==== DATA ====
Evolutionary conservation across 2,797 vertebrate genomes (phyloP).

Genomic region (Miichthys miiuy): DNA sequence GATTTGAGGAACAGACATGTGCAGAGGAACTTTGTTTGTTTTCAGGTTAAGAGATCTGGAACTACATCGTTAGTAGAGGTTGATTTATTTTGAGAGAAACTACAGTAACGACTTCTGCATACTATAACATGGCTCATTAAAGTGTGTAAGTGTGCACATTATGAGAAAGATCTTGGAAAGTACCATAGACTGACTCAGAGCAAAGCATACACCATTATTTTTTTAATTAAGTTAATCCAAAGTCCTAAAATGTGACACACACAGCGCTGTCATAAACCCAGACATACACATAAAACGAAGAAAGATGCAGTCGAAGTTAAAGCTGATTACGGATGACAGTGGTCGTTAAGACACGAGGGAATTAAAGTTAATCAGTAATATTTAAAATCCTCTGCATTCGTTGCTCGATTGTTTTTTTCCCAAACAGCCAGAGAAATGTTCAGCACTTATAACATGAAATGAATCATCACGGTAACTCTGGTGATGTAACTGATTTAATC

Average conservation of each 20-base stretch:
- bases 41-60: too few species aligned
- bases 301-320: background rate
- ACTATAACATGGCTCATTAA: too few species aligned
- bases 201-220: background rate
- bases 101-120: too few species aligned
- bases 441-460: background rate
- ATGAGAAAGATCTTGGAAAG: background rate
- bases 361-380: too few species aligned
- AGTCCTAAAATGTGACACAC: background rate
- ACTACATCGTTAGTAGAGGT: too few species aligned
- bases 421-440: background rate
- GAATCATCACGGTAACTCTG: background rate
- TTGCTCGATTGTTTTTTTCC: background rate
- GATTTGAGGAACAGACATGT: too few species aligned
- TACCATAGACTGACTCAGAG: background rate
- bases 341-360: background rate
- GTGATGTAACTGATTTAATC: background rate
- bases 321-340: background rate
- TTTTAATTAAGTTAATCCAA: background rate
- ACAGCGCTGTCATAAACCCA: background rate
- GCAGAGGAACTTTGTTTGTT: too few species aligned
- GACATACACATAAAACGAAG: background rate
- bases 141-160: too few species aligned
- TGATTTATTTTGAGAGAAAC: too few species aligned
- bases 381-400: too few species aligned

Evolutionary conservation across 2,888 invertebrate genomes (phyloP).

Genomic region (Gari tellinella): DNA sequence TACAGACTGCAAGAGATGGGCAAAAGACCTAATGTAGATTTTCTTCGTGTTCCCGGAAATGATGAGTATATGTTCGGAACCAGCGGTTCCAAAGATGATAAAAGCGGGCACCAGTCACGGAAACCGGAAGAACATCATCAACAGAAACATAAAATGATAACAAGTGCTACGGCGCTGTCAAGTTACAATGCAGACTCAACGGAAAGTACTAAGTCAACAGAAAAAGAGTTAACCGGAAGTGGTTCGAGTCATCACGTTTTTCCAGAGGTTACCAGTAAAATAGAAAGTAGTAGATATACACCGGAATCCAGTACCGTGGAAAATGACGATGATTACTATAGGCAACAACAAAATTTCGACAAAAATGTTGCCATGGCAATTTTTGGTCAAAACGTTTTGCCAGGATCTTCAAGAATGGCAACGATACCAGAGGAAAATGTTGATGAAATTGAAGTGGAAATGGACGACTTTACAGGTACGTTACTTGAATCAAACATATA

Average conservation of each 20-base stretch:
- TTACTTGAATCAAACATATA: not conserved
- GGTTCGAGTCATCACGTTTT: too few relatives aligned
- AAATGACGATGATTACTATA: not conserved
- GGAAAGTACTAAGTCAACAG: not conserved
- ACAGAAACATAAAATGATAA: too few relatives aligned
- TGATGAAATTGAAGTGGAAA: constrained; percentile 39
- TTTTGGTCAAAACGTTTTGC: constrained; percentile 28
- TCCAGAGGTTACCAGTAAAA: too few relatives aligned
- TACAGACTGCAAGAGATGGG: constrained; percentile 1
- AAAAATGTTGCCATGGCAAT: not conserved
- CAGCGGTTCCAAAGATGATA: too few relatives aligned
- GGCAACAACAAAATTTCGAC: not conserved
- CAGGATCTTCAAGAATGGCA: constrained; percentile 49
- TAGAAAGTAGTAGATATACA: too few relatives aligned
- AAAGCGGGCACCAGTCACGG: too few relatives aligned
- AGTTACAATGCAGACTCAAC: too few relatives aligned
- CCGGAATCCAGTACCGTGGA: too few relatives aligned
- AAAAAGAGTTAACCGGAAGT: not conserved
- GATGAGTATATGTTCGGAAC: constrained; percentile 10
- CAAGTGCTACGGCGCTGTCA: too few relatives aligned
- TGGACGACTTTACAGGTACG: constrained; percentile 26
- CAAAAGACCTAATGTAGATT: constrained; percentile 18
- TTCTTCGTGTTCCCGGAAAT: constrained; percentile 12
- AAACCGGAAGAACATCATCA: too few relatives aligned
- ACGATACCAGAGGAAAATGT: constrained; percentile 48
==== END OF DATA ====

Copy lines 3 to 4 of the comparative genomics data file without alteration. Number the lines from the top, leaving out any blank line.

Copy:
Average conservation of each 20-base stretch:
- bases 41-60: too few species aligned